04/21/2010, 00.00
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Manila, nuns and volunteers, messengers of hope in prison

by Santosh Digal
Eight Sisters of the Congregation of the Servants of the Holy Eucharist (SHE) have started a rehabilitation project aimed at prisoners. 500 volunteers working for 15 years in 36 prisons Philippines. The aim is to restore dignity and confidence to criminals and repair damage caused to the victims.

Manila (AsiaNews) - Taking care of prisoners and their families, transforming the concept of "crime against the state" to "injury to an innocent victim," using the retention period as a time of "correction," spreading the hope of God's love in the prisons of the country. It is the mission journey undertaken by eight nuns of the Congregation of the Servants of the Holy Eucharist (SHE), which has involved more than 500 volunteers, men and women. Over the past 15 years the sisters have spread the Gospel and restored dignity and trust to thousands of prisoners being held in 36 prisons in the area of Manila, the capital of the Philippines.

Sister Zenaida Cabrera, coordinator of the Caritas program of assistance to the detainees, told AsiaNews the purpose of the initiative: "Our main concern is support to prisoners and their families." The project focuses on developing a corrective and rehabilitative community, who can support the prisoner during incarceration and reintegration into society at the end of his or her sentence. "The principle of a rehabilitation justice system - continues Sister Zenaida - aims to restore a life to prisoners, their families, and community and, above all, make sure they are aware of the love of God."       The main aim of the project initiated by the religious community is the birth of a recovery based on the principles of “justice and Christian charity”, to spread the message of Christ to prisoners and to all detention centres in the Philippines. Today the work of nuns and volunteers focuses mainly on the Catholic diocese of Manila, Antipolo, Calcoocan, Cubao, Novaliches, Pasig and Paranqque.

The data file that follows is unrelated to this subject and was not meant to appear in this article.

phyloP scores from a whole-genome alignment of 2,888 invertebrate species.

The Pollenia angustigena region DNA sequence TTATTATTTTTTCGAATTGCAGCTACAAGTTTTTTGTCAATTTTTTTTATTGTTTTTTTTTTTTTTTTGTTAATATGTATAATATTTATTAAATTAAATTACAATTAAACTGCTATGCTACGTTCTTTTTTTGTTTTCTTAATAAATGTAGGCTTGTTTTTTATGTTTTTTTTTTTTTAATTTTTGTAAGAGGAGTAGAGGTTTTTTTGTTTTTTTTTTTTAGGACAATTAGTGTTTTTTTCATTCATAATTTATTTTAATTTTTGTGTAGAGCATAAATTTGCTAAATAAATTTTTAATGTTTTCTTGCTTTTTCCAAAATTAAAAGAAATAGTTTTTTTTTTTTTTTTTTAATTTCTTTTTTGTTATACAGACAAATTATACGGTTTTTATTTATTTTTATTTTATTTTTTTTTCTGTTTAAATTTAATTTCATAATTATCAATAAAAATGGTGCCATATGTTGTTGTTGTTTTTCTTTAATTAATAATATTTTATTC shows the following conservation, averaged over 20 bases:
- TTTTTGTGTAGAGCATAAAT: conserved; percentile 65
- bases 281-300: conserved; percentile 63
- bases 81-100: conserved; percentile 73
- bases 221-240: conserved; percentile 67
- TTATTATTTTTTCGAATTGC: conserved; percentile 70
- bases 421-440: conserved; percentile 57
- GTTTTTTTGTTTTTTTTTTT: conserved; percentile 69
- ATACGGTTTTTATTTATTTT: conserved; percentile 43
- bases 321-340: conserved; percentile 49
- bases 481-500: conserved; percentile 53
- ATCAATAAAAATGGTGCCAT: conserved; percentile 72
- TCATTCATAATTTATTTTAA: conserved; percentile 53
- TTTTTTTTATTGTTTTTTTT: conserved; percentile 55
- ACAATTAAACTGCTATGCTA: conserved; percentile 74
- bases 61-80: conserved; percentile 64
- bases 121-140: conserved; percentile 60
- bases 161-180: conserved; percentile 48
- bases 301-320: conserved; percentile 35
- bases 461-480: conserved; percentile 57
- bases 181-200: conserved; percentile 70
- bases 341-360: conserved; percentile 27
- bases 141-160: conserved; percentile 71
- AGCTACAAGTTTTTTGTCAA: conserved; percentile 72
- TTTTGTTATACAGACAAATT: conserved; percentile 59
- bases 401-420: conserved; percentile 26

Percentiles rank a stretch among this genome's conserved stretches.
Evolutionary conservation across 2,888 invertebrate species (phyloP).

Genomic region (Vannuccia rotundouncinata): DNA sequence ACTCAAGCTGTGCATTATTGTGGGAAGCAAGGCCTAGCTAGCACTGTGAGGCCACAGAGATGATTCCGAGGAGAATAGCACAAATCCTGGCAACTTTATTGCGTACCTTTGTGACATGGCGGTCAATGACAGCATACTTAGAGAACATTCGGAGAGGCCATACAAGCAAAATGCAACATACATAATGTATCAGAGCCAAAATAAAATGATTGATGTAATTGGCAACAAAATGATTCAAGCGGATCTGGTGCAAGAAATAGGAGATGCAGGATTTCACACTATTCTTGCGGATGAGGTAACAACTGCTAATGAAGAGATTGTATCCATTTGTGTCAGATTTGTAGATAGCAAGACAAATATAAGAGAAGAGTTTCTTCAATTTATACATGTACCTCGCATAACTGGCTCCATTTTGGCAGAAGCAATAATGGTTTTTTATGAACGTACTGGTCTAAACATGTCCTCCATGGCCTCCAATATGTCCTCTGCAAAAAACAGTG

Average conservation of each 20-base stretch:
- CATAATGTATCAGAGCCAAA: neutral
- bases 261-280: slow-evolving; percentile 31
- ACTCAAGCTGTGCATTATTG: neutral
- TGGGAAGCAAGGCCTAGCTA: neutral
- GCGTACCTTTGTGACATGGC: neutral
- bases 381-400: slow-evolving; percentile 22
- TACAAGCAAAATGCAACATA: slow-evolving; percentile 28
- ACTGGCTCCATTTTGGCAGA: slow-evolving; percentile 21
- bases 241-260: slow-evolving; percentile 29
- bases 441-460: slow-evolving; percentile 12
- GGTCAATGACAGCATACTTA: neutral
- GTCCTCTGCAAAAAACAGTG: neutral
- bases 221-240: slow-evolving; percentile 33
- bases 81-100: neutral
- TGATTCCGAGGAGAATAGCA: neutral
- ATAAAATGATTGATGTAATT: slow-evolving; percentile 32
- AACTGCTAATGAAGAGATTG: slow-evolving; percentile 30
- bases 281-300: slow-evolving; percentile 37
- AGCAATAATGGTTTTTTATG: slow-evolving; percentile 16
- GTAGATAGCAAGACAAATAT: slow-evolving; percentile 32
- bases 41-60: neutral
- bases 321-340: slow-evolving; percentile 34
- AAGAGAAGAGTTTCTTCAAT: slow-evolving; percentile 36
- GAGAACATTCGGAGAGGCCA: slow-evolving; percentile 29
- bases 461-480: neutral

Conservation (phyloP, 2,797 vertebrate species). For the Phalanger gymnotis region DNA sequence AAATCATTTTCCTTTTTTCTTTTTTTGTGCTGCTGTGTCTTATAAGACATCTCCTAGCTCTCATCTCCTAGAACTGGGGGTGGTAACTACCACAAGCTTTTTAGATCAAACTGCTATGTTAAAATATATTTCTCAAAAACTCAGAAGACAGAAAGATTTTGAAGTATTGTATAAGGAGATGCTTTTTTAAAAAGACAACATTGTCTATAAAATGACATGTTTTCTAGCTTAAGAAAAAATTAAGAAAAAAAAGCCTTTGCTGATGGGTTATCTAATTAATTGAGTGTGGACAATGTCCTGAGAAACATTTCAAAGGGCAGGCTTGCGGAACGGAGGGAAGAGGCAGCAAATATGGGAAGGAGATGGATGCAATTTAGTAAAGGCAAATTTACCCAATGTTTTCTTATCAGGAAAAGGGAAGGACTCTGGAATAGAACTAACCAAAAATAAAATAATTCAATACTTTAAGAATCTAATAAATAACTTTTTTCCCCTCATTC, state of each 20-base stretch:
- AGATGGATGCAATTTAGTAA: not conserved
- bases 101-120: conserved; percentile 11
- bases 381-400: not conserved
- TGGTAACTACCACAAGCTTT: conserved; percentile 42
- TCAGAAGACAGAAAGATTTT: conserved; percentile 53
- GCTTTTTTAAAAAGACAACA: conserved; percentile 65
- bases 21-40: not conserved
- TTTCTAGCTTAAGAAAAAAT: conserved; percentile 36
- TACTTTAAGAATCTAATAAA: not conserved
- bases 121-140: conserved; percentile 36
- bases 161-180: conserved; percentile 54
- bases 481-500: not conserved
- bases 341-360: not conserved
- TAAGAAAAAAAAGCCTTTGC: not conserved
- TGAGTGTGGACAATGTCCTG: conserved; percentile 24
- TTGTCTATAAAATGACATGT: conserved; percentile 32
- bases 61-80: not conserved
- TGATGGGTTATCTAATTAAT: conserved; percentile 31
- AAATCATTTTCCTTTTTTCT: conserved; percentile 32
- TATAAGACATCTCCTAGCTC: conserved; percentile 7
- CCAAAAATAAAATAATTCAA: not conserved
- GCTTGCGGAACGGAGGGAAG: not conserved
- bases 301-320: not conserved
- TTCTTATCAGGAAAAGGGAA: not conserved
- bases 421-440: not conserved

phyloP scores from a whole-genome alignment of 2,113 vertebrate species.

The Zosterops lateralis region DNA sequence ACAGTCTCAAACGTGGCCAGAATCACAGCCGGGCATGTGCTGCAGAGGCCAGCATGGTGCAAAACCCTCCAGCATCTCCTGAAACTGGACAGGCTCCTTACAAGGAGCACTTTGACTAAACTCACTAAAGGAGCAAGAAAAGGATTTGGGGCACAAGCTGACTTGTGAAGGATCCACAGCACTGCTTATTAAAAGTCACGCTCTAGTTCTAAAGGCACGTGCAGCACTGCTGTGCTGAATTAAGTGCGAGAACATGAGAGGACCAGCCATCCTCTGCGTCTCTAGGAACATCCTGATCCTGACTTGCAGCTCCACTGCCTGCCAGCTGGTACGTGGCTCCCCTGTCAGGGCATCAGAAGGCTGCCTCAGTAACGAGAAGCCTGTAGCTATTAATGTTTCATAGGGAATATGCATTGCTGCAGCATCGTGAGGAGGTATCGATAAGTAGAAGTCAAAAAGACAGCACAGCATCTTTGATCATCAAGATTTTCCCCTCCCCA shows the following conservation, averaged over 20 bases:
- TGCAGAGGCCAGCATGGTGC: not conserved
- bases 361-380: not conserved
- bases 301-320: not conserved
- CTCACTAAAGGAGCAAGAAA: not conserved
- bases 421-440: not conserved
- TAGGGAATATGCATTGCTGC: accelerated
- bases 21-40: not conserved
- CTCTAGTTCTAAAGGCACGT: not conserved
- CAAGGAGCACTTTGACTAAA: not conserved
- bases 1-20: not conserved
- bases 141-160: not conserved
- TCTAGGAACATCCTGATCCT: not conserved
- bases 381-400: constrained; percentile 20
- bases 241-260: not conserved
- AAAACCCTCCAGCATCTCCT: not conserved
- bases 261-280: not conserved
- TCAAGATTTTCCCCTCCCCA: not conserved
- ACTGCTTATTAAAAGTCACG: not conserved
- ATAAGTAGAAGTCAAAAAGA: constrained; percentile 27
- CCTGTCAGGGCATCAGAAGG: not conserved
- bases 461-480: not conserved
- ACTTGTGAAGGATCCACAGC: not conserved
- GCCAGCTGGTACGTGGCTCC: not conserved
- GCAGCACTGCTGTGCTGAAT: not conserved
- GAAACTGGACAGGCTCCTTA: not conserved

The sisters also want to show a different perspective of the "crime" of detainees. The crime should not be regarded as a violation of the rule of law "but, according to Judeo-Christian tradition as a" wound "inflicted on the victim and his family. Here, therefore, that the parties are no longer the guilty and the State, rather the victim, the offender and their families, community and then the state.  

In this sense, the objective is no longer the "punishment" of the guilty, but to repair the damage, restore balance in relations and restore peace within the community.

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